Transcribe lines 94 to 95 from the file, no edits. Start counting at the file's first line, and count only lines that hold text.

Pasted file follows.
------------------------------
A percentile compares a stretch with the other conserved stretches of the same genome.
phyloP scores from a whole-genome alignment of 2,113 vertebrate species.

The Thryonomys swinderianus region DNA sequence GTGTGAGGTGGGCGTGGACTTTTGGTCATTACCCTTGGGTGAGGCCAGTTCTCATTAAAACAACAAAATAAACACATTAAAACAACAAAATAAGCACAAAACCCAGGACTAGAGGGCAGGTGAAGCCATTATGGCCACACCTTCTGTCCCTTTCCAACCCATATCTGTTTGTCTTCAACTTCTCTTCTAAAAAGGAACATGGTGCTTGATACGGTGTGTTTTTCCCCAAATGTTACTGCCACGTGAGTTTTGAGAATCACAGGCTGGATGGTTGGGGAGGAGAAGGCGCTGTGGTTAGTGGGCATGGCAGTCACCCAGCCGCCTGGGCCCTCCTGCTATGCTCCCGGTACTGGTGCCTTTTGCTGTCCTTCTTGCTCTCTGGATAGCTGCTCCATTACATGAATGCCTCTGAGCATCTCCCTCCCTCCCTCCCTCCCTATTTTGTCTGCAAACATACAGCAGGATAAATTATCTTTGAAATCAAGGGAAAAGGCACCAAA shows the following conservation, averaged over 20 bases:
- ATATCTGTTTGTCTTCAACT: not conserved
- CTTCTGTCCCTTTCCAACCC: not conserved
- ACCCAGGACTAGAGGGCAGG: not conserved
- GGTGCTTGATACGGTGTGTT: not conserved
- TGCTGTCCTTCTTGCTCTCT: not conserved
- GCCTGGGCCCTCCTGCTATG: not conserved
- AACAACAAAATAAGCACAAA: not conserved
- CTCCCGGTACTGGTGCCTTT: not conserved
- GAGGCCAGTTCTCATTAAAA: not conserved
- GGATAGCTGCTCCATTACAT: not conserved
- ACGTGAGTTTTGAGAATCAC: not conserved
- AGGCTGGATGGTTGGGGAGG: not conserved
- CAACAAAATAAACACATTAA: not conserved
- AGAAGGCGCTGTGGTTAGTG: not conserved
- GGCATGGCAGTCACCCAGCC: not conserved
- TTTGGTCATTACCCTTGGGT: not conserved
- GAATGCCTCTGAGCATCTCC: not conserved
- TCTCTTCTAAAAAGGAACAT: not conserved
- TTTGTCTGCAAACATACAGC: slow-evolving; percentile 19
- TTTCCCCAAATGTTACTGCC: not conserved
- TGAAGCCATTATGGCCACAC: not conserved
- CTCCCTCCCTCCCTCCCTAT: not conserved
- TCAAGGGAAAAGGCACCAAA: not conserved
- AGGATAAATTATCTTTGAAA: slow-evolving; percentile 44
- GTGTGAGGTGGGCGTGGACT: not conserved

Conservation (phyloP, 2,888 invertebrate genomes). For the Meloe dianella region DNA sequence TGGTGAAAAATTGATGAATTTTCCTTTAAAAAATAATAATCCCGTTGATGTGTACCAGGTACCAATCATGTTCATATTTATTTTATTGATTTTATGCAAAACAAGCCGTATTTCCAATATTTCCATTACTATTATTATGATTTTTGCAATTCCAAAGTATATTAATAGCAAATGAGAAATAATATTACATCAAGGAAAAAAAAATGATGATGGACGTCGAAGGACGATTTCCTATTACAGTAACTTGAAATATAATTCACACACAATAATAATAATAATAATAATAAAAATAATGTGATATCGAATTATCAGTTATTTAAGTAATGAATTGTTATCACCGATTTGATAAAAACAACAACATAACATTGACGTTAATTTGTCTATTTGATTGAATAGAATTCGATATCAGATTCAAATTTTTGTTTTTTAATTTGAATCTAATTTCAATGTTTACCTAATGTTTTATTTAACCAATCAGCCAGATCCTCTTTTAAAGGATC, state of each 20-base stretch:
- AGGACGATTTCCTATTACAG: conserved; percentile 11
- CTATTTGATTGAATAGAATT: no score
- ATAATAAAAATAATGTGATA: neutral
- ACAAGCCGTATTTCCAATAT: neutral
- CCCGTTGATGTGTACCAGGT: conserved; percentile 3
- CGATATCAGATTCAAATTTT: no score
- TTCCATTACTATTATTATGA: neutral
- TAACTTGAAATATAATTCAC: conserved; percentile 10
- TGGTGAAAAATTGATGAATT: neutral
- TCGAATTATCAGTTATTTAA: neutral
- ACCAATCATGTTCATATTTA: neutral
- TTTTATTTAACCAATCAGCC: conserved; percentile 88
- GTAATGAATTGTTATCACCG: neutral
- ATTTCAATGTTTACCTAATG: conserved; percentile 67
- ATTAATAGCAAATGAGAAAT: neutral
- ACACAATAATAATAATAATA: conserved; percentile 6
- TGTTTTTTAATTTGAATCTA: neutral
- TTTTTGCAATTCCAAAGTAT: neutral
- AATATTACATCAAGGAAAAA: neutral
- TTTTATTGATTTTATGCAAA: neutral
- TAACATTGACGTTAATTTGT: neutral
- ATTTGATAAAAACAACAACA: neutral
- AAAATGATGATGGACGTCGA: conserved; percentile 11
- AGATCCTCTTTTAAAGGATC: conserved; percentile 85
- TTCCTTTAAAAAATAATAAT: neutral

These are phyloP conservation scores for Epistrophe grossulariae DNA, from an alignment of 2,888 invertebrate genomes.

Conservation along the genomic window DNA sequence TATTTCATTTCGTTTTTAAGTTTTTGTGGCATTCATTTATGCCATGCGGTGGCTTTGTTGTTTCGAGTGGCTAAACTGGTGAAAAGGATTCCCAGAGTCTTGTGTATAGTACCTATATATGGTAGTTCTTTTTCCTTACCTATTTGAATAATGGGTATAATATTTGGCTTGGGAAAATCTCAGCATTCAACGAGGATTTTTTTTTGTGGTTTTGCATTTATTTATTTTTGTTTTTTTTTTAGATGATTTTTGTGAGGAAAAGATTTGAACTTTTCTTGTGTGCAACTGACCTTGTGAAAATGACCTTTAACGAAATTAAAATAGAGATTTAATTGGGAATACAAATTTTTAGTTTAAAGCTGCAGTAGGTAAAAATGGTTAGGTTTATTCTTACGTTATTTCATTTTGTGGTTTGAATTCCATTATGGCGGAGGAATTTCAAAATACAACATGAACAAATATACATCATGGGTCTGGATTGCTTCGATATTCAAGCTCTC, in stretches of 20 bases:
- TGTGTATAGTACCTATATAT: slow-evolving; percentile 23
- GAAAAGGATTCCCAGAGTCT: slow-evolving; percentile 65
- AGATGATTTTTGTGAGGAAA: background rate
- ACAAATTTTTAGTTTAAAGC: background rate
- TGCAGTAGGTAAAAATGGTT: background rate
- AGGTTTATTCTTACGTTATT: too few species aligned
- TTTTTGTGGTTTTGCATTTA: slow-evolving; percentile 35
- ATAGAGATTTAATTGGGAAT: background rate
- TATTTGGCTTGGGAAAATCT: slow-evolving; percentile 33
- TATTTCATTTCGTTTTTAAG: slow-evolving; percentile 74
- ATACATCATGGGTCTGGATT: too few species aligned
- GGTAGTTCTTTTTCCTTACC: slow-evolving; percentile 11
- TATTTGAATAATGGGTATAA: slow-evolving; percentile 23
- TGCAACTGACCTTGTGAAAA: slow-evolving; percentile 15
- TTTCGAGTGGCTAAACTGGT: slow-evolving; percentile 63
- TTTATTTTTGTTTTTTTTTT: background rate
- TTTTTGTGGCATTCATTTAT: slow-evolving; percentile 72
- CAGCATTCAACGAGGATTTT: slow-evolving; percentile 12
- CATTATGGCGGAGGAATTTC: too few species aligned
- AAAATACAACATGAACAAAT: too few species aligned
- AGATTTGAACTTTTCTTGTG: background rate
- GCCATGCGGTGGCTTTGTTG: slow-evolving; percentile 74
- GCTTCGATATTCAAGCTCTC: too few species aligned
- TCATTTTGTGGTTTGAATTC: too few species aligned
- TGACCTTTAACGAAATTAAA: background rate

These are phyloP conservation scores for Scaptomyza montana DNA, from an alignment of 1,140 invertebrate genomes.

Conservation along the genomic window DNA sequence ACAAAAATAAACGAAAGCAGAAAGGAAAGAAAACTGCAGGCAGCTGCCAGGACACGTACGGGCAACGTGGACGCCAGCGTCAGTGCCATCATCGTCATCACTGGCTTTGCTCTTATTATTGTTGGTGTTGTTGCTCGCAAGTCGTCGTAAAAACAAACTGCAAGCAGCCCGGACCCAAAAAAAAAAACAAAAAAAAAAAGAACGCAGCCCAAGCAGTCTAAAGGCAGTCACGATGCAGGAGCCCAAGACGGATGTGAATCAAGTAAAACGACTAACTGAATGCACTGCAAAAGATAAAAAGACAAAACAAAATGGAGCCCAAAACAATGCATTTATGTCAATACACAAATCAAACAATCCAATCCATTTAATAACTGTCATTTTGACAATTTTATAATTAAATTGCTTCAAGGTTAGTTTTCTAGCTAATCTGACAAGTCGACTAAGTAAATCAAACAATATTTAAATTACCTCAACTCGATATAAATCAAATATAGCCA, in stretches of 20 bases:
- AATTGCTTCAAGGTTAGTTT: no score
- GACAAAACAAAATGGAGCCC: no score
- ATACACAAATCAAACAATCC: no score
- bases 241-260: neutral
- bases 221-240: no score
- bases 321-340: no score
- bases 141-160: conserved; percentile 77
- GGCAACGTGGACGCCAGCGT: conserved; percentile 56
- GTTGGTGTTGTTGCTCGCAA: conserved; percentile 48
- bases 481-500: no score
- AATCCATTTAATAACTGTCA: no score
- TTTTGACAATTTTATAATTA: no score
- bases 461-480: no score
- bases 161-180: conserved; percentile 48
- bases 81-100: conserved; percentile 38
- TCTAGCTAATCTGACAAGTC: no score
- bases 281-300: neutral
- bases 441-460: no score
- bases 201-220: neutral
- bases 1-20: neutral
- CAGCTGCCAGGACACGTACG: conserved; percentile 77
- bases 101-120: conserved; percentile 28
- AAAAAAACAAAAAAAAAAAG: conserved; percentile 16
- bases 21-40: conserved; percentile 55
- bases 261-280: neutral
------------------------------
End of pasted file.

- AATCCATTTAATAACTGTCA: no score
- TTTTGACAATTTTATAATTA: no score